In about 1 in 5 cases, the person diagnosed with VHL is the first in the family to have the disease. In these cases, they did not inherit the mutation in the VHL gene. The gene may have mutated during embryo development or after birth.

The VHL gene’s job is suppressing tumors. Mutations in the gene allow tumor cells to grow out of control. Uncontrolled, these cells form tumors throughout the body.

What are the symptoms of Von Hippel-Lindau disease?

VHL-related tumors can grow in many different parts of the body. That means there isn’t one primary symptom.

Depending on the size and location of tumors, you may experience symptoms such as:


What are the complications of Von Hippel-Lindau disease?

Most VHL-related tumors are noncancerous. The most common tumors that develop with VHL are hemangioblastomas. These benign tumors grow in the brain, spinal cord and retina.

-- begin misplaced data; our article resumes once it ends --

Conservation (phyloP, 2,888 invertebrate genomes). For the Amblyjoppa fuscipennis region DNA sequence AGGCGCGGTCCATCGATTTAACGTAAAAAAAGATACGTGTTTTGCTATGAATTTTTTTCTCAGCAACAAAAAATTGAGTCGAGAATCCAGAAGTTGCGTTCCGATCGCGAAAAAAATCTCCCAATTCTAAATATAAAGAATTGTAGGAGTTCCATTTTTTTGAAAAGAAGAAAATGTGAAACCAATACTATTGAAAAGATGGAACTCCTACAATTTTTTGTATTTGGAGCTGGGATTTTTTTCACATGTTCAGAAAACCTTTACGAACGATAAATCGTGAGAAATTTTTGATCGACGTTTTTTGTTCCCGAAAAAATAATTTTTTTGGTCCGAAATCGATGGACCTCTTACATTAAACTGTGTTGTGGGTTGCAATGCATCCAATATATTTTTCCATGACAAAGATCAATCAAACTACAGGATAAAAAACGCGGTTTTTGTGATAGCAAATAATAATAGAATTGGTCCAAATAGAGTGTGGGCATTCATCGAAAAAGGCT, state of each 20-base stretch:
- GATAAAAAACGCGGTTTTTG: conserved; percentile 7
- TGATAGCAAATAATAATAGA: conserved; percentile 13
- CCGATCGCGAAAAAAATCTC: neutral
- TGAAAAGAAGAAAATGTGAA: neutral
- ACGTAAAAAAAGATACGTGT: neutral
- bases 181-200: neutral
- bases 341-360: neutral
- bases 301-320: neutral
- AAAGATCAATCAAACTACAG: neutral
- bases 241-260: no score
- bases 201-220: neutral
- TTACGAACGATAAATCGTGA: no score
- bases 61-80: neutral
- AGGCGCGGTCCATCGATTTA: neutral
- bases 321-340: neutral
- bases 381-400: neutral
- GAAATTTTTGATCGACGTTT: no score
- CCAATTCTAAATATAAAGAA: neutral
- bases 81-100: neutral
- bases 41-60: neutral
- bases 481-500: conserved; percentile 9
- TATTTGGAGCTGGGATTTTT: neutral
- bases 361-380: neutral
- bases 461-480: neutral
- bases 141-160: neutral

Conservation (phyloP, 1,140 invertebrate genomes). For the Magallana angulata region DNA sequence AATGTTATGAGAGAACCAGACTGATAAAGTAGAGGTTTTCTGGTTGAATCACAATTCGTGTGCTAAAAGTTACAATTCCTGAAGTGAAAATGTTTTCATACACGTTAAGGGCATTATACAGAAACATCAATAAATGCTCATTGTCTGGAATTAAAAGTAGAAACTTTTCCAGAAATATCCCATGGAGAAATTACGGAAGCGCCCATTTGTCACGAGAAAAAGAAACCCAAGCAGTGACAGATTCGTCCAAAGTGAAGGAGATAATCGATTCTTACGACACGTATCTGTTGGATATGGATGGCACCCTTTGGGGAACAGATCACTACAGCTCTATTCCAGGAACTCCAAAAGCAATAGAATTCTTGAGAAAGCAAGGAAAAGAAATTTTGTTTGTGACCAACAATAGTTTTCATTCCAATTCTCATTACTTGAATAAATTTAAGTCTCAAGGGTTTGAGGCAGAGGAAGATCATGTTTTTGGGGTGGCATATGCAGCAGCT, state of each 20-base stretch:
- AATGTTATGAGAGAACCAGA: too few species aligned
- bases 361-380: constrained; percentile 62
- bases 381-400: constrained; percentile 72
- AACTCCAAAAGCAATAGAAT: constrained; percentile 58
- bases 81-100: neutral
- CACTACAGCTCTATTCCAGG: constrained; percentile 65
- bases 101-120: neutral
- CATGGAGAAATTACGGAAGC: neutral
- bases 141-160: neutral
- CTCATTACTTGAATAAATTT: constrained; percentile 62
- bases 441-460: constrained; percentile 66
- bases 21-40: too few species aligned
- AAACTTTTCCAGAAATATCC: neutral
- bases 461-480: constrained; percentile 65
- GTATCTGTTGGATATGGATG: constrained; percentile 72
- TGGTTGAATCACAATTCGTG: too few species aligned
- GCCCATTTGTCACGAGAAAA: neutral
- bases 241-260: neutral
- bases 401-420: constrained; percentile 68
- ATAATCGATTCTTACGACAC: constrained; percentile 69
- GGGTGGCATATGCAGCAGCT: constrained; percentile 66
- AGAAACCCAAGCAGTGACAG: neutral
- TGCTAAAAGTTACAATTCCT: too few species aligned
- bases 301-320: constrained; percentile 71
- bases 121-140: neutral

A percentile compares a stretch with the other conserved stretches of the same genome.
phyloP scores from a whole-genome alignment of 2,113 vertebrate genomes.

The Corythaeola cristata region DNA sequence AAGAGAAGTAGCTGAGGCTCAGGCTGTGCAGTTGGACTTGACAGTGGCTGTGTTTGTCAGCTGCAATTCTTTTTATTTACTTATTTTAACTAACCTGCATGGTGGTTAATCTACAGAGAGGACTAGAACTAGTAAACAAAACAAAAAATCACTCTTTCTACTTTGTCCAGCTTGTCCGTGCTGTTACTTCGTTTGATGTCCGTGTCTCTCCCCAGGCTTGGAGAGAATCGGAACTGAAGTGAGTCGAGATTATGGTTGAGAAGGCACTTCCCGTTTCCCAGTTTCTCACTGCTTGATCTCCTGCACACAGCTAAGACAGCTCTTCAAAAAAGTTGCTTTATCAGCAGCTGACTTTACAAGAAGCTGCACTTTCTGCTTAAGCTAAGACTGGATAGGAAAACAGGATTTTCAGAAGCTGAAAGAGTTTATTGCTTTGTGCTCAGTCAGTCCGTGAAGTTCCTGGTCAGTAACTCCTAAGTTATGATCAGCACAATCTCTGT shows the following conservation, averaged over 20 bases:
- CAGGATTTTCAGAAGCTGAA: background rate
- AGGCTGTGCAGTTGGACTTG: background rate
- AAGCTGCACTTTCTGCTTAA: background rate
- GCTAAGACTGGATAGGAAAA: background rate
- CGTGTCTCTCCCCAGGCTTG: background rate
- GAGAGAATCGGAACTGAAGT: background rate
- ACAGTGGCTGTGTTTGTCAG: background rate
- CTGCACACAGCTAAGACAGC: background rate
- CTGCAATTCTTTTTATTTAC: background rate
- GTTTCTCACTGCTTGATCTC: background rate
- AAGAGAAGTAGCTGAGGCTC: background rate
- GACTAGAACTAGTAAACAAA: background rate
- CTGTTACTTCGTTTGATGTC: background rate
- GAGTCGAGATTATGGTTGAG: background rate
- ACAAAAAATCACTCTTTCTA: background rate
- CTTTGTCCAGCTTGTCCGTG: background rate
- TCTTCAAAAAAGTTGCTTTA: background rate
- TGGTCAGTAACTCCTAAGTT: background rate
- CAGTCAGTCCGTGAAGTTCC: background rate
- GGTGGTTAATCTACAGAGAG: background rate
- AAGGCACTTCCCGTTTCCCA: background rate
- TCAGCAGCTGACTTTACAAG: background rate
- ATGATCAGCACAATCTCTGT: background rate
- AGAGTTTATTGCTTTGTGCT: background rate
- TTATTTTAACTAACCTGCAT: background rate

Although they aren’t cancerous, hemangioblastomas can cause problems. They can press on nerves and brain tissue as they grow, causing a range of serious symptoms. Depending on a tumor’s location, it can eventually cause hearing or vision loss, dangerously high blood pressure or trouble walking.

Other tumors that grow in the kidneys or pancreas are more likely to be cancer. People with Von Hippel-Lindau disease have a higher than average risk of kidney and pancreatic cancer.

Diagnosis and Tests

How is Von Hippel-Lindau disease diagnosed?